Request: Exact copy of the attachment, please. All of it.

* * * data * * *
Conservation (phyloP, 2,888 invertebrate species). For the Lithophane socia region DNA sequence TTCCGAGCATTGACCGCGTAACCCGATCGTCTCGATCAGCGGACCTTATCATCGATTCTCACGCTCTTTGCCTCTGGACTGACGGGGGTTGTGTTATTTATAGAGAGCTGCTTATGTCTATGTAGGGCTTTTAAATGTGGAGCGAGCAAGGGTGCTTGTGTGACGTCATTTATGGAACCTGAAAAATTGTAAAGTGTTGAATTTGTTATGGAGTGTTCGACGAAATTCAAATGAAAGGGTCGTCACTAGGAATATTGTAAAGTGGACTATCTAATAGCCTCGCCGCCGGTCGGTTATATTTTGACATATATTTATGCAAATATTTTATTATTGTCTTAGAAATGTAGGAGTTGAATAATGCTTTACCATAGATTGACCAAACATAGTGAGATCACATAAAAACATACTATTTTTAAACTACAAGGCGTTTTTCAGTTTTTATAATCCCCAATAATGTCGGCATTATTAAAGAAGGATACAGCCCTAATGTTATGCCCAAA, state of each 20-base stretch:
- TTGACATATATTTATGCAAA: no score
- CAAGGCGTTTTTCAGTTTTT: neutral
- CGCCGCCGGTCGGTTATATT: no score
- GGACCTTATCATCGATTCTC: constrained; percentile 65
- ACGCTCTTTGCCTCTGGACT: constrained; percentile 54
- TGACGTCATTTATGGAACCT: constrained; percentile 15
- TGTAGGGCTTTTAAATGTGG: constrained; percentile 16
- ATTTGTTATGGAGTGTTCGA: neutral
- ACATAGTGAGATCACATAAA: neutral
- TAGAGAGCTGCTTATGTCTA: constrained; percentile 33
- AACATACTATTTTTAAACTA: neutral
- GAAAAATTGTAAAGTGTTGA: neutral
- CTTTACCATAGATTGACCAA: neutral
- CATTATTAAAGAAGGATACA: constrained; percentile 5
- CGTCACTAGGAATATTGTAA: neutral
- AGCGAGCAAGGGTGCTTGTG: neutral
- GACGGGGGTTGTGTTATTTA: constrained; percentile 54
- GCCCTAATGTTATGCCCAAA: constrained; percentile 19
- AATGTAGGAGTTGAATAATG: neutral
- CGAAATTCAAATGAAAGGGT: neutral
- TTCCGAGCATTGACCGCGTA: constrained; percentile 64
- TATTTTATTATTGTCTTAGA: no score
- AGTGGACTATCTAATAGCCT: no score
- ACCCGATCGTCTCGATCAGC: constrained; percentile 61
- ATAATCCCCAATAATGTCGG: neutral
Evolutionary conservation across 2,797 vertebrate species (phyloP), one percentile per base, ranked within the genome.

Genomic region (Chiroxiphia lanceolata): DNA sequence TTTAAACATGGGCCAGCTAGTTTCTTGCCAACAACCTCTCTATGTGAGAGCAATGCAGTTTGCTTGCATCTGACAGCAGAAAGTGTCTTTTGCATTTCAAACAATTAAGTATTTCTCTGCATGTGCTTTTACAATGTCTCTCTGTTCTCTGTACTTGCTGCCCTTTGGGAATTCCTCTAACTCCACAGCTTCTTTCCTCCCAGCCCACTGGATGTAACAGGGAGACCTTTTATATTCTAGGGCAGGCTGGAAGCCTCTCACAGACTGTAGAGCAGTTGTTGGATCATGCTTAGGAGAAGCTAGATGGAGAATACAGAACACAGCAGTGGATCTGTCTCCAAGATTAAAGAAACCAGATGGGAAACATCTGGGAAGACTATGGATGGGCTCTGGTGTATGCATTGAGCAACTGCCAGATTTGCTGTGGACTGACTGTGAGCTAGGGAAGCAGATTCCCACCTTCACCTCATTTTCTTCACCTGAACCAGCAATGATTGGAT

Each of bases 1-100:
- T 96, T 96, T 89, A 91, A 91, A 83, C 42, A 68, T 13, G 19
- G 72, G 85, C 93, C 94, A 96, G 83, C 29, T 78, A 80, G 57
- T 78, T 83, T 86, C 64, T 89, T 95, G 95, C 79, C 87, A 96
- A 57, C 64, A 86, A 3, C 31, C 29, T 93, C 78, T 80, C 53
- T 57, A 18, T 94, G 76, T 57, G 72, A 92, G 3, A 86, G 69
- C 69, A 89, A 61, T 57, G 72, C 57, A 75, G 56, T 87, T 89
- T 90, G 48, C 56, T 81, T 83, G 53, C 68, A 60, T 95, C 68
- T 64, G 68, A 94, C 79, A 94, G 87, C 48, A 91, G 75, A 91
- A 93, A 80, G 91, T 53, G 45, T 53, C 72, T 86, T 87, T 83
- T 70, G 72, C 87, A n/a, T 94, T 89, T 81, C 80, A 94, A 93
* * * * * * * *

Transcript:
Conservation (phyloP, 2,888 invertebrate species). For the Lithophane socia region DNA sequence TTCCGAGCATTGACCGCGTAACCCGATCGTCTCGATCAGCGGACCTTATCATCGATTCTCACGCTCTTTGCCTCTGGACTGACGGGGGTTGTGTTATTTATAGAGAGCTGCTTATGTCTATGTAGGGCTTTTAAATGTGGAGCGAGCAAGGGTGCTTGTGTGACGTCATTTATGGAACCTGAAAAATTGTAAAGTGTTGAATTTGTTATGGAGTGTTCGACGAAATTCAAATGAAAGGGTCGTCACTAGGAATATTGTAAAGTGGACTATCTAATAGCCTCGCCGCCGGTCGGTTATATTTTGACATATATTTATGCAAATATTTTATTATTGTCTTAGAAATGTAGGAGTTGAATAATGCTTTACCATAGATTGACCAAACATAGTGAGATCACATAAAAACATACTATTTTTAAACTACAAGGCGTTTTTCAGTTTTTATAATCCCCAATAATGTCGGCATTATTAAAGAAGGATACAGCCCTAATGTTATGCCCAAA, state of each 20-base stretch:
- TTGACATATATTTATGCAAA: no score
- CAAGGCGTTTTTCAGTTTTT: neutral
- CGCCGCCGGTCGGTTATATT: no score
- GGACCTTATCATCGATTCTC: constrained; percentile 65
- ACGCTCTTTGCCTCTGGACT: constrained; percentile 54
- TGACGTCATTTATGGAACCT: constrained; percentile 15
- TGTAGGGCTTTTAAATGTGG: constrained; percentile 16
- ATTTGTTATGGAGTGTTCGA: neutral
- ACATAGTGAGATCACATAAA: neutral
- TAGAGAGCTGCTTATGTCTA: constrained; percentile 33
- AACATACTATTTTTAAACTA: neutral
- GAAAAATTGTAAAGTGTTGA: neutral
- CTTTACCATAGATTGACCAA: neutral
- CATTATTAAAGAAGGATACA: constrained; percentile 5
- CGTCACTAGGAATATTGTAA: neutral
- AGCGAGCAAGGGTGCTTGTG: neutral
- GACGGGGGTTGTGTTATTTA: constrained; percentile 54
- GCCCTAATGTTATGCCCAAA: constrained; percentile 19
- AATGTAGGAGTTGAATAATG: neutral
- CGAAATTCAAATGAAAGGGT: neutral
- TTCCGAGCATTGACCGCGTA: constrained; percentile 64
- TATTTTATTATTGTCTTAGA: no score
- AGTGGACTATCTAATAGCCT: no score
- ACCCGATCGTCTCGATCAGC: constrained; percentile 61
- ATAATCCCCAATAATGTCGG: neutral
Evolutionary conservation across 2,797 vertebrate species (phyloP), one percentile per base, ranked within the genome.

Genomic region (Chiroxiphia lanceolata): DNA sequence TTTAAACATGGGCCAGCTAGTTTCTTGCCAACAACCTCTCTATGTGAGAGCAATGCAGTTTGCTTGCATCTGACAGCAGAAAGTGTCTTTTGCATTTCAAACAATTAAGTATTTCTCTGCATGTGCTTTTACAATGTCTCTCTGTTCTCTGTACTTGCTGCCCTTTGGGAATTCCTCTAACTCCACAGCTTCTTTCCTCCCAGCCCACTGGATGTAACAGGGAGACCTTTTATATTCTAGGGCAGGCTGGAAGCCTCTCACAGACTGTAGAGCAGTTGTTGGATCATGCTTAGGAGAAGCTAGATGGAGAATACAGAACACAGCAGTGGATCTGTCTCCAAGATTAAAGAAACCAGATGGGAAACATCTGGGAAGACTATGGATGGGCTCTGGTGTATGCATTGAGCAACTGCCAGATTTGCTGTGGACTGACTGTGAGCTAGGGAAGCAGATTCCCACCTTCACCTCATTTTCTTCACCTGAACCAGCAATGATTGGAT

Each of bases 1-100:
- T 96, T 96, T 89, A 91, A 91, A 83, C 42, A 68, T 13, G 19
- G 72, G 85, C 93, C 94, A 96, G 83, C 29, T 78, A 80, G 57
- T 78, T 83, T 86, C 64, T 89, T 95, G 95, C 79, C 87, A 96
- A 57, C 64, A 86, A 3, C 31, C 29, T 93, C 78, T 80, C 53
- T 57, A 18, T 94, G 76, T 57, G 72, A 92, G 3, A 86, G 69
- C 69, A 89, A 61, T 57, G 72, C 57, A 75, G 56, T 87, T 89
- T 90, G 48, C 56, T 81, T 83, G 53, C 68, A 60, T 95, C 68
- T 64, G 68, A 94, C 79, A 94, G 87, C 48, A 91, G 75, A 91
- A 93, A 80, G 91, T 53, G 45, T 53, C 72, T 86, T 87, T 83
- T 70, G 72, C 87, A n/a, T 94, T 89, T 81, C 80, A 94, A 93